The authority to speak, linquistic intolerance, anonymity and monolingual regimes

There’s a line in a poem by Seán Ó Riordáin poem called Daoirse/Captivity or Unfreedom which talks about a woman and the way she might talk to you and the impact that would have on you.

Dá labhródh bean leat íseal nach ísleofá do ghuth, dá mbeadh an bean réasúnta, nach réasúnófaí thú.

If a woman spoke to you quietly, wouldn’t you lower your voice, if the woman was reasonable, wouldn’t that make you reasonable too.

Bernadette O’Rourke, who gave the first public lecture by An Roinn Ghaeilge agus Léann Cheilteach/ the Department of Irish and Celtic Studies in Queens University, was the quintessential bean réasúnta 0r so it seemed to me as she tackled a topic which was very relevant in the context of the debates in recent months over the contested Irish Language Act and the insistence by unionist parties that a monolingual regime remain in place here in Northern Ireland.

The Spanish and Linguistic Professor from Heriot Watt University was prompted to speak on the issue following an incident in which her Francophone husband and son were shopping in Edinburgh and a nosy shopper heard them conversing in French. The shopper interrupted their conversation to tell them to speak English.

One of the themes of her talk centred on the recent controversy in Queens University when a request from the Cumann Gaelach to have bilingual signage was refused by the authorities on the grounds that it would run counter to the University’s policy:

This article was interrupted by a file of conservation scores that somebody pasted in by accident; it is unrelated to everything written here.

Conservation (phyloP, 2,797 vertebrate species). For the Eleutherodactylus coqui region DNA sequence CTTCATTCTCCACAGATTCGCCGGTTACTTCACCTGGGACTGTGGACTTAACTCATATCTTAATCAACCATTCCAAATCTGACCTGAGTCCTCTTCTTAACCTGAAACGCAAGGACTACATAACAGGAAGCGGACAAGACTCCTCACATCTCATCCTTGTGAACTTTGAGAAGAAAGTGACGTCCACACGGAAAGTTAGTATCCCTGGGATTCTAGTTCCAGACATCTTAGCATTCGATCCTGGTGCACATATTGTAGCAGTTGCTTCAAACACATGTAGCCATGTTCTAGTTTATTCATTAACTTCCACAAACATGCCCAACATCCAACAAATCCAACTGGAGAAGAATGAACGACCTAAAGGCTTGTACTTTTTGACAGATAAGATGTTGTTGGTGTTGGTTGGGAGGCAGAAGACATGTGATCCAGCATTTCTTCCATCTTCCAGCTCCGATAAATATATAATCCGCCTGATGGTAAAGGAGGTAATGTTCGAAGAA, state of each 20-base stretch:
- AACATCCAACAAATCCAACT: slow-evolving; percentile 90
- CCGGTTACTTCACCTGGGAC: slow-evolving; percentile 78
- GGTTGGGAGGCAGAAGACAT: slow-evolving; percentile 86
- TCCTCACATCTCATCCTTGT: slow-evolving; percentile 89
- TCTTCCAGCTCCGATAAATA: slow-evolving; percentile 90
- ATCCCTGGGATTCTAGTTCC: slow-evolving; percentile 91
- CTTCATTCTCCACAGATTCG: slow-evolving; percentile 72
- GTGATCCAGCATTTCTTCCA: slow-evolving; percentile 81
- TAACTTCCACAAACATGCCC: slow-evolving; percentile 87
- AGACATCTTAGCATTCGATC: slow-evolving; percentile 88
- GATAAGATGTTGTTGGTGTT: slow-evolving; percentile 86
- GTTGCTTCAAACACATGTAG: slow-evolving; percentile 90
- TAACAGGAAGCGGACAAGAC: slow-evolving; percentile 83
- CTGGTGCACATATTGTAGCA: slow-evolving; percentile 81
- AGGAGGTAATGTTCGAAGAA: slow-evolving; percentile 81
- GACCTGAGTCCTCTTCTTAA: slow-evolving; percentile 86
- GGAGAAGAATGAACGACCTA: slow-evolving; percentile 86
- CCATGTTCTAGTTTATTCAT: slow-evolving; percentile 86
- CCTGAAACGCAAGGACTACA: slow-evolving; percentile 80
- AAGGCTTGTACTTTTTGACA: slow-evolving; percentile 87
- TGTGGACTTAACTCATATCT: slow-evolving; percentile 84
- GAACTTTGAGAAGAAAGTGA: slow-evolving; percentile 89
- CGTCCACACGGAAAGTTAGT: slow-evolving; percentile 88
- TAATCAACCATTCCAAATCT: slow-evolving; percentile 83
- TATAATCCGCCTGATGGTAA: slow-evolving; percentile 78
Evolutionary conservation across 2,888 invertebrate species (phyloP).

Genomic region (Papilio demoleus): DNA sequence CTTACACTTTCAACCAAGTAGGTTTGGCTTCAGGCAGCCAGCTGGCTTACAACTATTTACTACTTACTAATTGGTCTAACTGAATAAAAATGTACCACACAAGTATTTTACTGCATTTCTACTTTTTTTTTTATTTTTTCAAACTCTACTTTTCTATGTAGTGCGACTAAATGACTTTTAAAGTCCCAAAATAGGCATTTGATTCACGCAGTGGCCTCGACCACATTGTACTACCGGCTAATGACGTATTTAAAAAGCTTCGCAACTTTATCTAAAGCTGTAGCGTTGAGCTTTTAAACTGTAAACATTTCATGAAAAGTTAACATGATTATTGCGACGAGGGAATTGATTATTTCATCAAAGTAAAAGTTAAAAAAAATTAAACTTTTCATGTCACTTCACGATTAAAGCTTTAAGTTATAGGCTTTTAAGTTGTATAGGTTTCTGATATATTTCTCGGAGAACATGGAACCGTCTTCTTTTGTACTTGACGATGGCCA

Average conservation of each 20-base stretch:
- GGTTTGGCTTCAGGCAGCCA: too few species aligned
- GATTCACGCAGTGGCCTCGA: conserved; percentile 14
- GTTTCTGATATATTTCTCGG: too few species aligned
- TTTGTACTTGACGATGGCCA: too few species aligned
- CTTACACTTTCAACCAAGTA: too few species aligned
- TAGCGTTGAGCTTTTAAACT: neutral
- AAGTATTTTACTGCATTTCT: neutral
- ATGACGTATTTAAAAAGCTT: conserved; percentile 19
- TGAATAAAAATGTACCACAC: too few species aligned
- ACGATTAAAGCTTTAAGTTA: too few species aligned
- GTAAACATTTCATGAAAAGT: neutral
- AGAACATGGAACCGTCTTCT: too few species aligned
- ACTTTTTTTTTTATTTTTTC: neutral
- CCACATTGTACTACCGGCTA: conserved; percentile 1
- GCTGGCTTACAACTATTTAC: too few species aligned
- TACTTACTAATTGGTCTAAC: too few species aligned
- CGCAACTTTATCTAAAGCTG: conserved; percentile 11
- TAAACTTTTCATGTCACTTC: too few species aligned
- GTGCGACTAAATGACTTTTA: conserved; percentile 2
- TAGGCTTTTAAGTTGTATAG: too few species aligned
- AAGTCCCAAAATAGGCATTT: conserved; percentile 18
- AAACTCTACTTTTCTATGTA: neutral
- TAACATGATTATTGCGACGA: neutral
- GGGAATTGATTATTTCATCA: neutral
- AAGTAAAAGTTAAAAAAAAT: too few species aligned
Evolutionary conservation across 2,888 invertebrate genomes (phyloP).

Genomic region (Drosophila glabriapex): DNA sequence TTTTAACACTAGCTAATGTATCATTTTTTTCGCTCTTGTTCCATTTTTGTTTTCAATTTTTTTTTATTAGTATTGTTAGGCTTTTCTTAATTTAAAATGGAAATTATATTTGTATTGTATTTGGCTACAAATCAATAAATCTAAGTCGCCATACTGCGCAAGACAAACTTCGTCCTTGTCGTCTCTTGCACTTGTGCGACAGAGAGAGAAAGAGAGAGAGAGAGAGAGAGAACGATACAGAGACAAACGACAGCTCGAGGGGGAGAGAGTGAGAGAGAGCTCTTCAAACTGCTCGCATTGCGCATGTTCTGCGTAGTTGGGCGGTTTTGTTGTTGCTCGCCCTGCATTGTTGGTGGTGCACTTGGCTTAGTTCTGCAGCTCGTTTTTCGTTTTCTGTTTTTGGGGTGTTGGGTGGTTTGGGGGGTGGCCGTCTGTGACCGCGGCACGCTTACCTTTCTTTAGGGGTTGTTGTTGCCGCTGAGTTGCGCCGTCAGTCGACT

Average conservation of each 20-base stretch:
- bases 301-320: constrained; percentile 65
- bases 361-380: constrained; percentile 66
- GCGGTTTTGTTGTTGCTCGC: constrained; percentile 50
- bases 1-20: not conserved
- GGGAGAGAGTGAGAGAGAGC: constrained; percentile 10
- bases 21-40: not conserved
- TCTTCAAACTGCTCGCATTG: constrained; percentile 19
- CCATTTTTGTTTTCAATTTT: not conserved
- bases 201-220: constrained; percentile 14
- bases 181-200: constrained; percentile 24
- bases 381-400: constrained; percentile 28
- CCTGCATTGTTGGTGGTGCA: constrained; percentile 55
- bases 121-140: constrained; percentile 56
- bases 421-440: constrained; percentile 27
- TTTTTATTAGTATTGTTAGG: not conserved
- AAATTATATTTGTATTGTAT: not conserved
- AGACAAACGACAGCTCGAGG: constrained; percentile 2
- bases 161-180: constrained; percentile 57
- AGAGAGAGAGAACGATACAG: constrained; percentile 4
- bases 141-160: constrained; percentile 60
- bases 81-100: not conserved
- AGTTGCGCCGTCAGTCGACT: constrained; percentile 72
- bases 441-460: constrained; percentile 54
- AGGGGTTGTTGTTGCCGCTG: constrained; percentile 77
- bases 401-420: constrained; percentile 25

Queen’s University Belfast is committed to the promotion of equality of opportunity and to creating and sustaining an environment that values and celebrates the diversity of its staff and student body

This was interpreted by the University to claim that introducing Irish/English bilingual signage would have threatened the environment ‘that values and celebrates the diversity of its staff and student body’ as it would stray from the current monolingual ‘English only’ regime.  According to Professor O’Rourke, this showed how insidious the monolingual English only regime had become.  She illustrated it with a reference to a a dispute which arose among sociolinguists about the a proposal to include the British indigenous languages on the headed paper of their organisation.   It was said that speakers of up to 100 languages also spoken in Britain would be put out by their exclusion while Irish, Welsh, Gaidhlig, Cornish and Manx were included.  So the default was that the headed paper was published in English only.     In that case those proposing diversity etc were seen as the disruptors, those seeking conflict.

There was plenty more to the lecture, discussions about the Gaelic Bashers in Scotland who equate Gaidhlig with Waste at every possible opportunity, how the Brexit vote and Trump’s election in the USA led to renewed calls for an English only regime in the USA and, for that matter, in the UK,  and the necessity to challenge such linguistic intolerance.    Before the Trump administration took over the White House, there had been a bilingual policy in place on the website, to acknowledge that more than 40% of the population of the USA is Spanish speaking – but as soon as Obama left and Trump came in, the site reverted to English only.

This was an important lecture and it’s a pity there wasn’t more coverage of it.  This is only a potted account of what was said but it would have been a worthwhile contribution to any reasoned debate about the whys and wherefores of an Irish Language Act in NI in the recent past and Bernadette O’Rourke’s voice is one which should be heard when the debate rears its head once again.